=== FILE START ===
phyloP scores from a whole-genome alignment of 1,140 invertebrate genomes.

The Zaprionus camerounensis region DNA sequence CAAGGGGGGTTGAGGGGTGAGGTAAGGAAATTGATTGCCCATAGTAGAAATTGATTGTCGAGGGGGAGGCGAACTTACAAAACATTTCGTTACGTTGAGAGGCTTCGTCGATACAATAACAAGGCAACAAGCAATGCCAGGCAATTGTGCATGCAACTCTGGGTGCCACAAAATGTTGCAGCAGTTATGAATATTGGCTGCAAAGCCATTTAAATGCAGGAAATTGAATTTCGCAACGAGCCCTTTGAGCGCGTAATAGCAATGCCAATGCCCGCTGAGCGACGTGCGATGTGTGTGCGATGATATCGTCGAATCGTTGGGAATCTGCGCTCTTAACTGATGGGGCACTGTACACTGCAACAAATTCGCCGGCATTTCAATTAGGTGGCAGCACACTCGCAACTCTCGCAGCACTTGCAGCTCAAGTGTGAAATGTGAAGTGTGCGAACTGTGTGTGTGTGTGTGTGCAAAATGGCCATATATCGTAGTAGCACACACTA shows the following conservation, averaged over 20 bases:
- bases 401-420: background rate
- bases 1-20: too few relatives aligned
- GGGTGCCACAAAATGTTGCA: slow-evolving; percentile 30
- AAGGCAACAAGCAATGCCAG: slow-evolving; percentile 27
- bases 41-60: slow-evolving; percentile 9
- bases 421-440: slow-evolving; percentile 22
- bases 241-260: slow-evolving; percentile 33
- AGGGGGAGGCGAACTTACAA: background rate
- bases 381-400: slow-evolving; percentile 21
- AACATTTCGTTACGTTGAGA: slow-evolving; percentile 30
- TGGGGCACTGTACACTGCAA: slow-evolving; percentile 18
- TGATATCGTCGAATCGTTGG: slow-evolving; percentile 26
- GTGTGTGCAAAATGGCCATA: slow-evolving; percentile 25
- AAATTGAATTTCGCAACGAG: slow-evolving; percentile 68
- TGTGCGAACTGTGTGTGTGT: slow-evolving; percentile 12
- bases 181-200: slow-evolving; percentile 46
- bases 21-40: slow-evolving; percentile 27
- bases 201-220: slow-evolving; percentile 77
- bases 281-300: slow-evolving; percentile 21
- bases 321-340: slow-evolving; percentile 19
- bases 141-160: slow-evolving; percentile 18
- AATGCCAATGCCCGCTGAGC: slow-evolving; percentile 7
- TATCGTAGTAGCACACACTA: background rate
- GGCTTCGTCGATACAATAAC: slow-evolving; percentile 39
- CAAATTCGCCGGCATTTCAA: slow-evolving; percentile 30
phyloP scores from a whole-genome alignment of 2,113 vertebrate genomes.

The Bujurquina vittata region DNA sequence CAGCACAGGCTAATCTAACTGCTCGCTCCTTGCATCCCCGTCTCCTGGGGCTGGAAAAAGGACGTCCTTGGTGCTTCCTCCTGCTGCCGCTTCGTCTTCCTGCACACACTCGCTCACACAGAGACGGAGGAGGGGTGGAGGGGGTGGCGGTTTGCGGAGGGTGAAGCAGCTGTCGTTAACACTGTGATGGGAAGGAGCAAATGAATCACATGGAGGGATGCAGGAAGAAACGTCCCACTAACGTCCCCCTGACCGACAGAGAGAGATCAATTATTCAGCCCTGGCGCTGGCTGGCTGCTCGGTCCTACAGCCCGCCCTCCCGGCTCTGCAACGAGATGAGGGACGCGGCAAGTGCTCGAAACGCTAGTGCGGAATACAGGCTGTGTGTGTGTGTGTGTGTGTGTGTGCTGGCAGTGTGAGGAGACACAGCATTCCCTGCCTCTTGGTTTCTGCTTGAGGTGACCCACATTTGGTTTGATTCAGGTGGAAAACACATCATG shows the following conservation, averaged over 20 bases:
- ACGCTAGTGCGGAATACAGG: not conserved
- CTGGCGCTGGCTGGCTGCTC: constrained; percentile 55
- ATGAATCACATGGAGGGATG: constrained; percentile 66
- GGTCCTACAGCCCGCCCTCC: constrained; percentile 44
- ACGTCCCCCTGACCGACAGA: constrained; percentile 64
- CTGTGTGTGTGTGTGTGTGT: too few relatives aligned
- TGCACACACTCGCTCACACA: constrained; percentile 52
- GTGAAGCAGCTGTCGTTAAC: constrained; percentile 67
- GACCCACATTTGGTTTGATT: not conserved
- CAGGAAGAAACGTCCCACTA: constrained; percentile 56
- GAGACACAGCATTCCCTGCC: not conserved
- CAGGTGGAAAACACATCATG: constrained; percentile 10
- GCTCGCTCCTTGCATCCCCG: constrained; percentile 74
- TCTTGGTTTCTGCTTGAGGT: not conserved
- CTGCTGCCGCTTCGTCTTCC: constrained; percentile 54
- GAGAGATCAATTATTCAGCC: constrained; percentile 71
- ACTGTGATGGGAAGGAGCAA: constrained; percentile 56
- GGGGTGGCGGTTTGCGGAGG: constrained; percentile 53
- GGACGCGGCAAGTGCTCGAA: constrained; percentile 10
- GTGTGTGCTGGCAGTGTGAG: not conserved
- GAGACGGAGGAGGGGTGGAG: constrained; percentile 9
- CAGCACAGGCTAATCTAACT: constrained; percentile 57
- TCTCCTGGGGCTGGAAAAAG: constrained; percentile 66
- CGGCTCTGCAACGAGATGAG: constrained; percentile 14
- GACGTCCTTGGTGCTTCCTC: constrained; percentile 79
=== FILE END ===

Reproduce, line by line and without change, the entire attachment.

phyloP scores from a whole-genome alignment of 1,140 invertebrate genomes.

The Zaprionus camerounensis region DNA sequence CAAGGGGGGTTGAGGGGTGAGGTAAGGAAATTGATTGCCCATAGTAGAAATTGATTGTCGAGGGGGAGGCGAACTTACAAAACATTTCGTTACGTTGAGAGGCTTCGTCGATACAATAACAAGGCAACAAGCAATGCCAGGCAATTGTGCATGCAACTCTGGGTGCCACAAAATGTTGCAGCAGTTATGAATATTGGCTGCAAAGCCATTTAAATGCAGGAAATTGAATTTCGCAACGAGCCCTTTGAGCGCGTAATAGCAATGCCAATGCCCGCTGAGCGACGTGCGATGTGTGTGCGATGATATCGTCGAATCGTTGGGAATCTGCGCTCTTAACTGATGGGGCACTGTACACTGCAACAAATTCGCCGGCATTTCAATTAGGTGGCAGCACACTCGCAACTCTCGCAGCACTTGCAGCTCAAGTGTGAAATGTGAAGTGTGCGAACTGTGTGTGTGTGTGTGTGCAAAATGGCCATATATCGTAGTAGCACACACTA shows the following conservation, averaged over 20 bases:
- bases 401-420: background rate
- bases 1-20: too few relatives aligned
- GGGTGCCACAAAATGTTGCA: slow-evolving; percentile 30
- AAGGCAACAAGCAATGCCAG: slow-evolving; percentile 27
- bases 41-60: slow-evolving; percentile 9
- bases 421-440: slow-evolving; percentile 22
- bases 241-260: slow-evolving; percentile 33
- AGGGGGAGGCGAACTTACAA: background rate
- bases 381-400: slow-evolving; percentile 21
- AACATTTCGTTACGTTGAGA: slow-evolving; percentile 30
- TGGGGCACTGTACACTGCAA: slow-evolving; percentile 18
- TGATATCGTCGAATCGTTGG: slow-evolving; percentile 26
- GTGTGTGCAAAATGGCCATA: slow-evolving; percentile 25
- AAATTGAATTTCGCAACGAG: slow-evolving; percentile 68
- TGTGCGAACTGTGTGTGTGT: slow-evolving; percentile 12
- bases 181-200: slow-evolving; percentile 46
- bases 21-40: slow-evolving; percentile 27
- bases 201-220: slow-evolving; percentile 77
- bases 281-300: slow-evolving; percentile 21
- bases 321-340: slow-evolving; percentile 19
- bases 141-160: slow-evolving; percentile 18
- AATGCCAATGCCCGCTGAGC: slow-evolving; percentile 7
- TATCGTAGTAGCACACACTA: background rate
- GGCTTCGTCGATACAATAAC: slow-evolving; percentile 39
- CAAATTCGCCGGCATTTCAA: slow-evolving; percentile 30
phyloP scores from a whole-genome alignment of 2,113 vertebrate genomes.

The Bujurquina vittata region DNA sequence CAGCACAGGCTAATCTAACTGCTCGCTCCTTGCATCCCCGTCTCCTGGGGCTGGAAAAAGGACGTCCTTGGTGCTTCCTCCTGCTGCCGCTTCGTCTTCCTGCACACACTCGCTCACACAGAGACGGAGGAGGGGTGGAGGGGGTGGCGGTTTGCGGAGGGTGAAGCAGCTGTCGTTAACACTGTGATGGGAAGGAGCAAATGAATCACATGGAGGGATGCAGGAAGAAACGTCCCACTAACGTCCCCCTGACCGACAGAGAGAGATCAATTATTCAGCCCTGGCGCTGGCTGGCTGCTCGGTCCTACAGCCCGCCCTCCCGGCTCTGCAACGAGATGAGGGACGCGGCAAGTGCTCGAAACGCTAGTGCGGAATACAGGCTGTGTGTGTGTGTGTGTGTGTGTGTGCTGGCAGTGTGAGGAGACACAGCATTCCCTGCCTCTTGGTTTCTGCTTGAGGTGACCCACATTTGGTTTGATTCAGGTGGAAAACACATCATG shows the following conservation, averaged over 20 bases:
- ACGCTAGTGCGGAATACAGG: not conserved
- CTGGCGCTGGCTGGCTGCTC: constrained; percentile 55
- ATGAATCACATGGAGGGATG: constrained; percentile 66
- GGTCCTACAGCCCGCCCTCC: constrained; percentile 44
- ACGTCCCCCTGACCGACAGA: constrained; percentile 64
- CTGTGTGTGTGTGTGTGTGT: too few relatives aligned
- TGCACACACTCGCTCACACA: constrained; percentile 52
- GTGAAGCAGCTGTCGTTAAC: constrained; percentile 67
- GACCCACATTTGGTTTGATT: not conserved
- CAGGAAGAAACGTCCCACTA: constrained; percentile 56
- GAGACACAGCATTCCCTGCC: not conserved
- CAGGTGGAAAACACATCATG: constrained; percentile 10
- GCTCGCTCCTTGCATCCCCG: constrained; percentile 74
- TCTTGGTTTCTGCTTGAGGT: not conserved
- CTGCTGCCGCTTCGTCTTCC: constrained; percentile 54
- GAGAGATCAATTATTCAGCC: constrained; percentile 71
- ACTGTGATGGGAAGGAGCAA: constrained; percentile 56
- GGGGTGGCGGTTTGCGGAGG: constrained; percentile 53
- GGACGCGGCAAGTGCTCGAA: constrained; percentile 10
- GTGTGTGCTGGCAGTGTGAG: not conserved
- GAGACGGAGGAGGGGTGGAG: constrained; percentile 9
- CAGCACAGGCTAATCTAACT: constrained; percentile 57
- TCTCCTGGGGCTGGAAAAAG: constrained; percentile 66
- CGGCTCTGCAACGAGATGAG: constrained; percentile 14
- GACGTCCTTGGTGCTTCCTC: constrained; percentile 79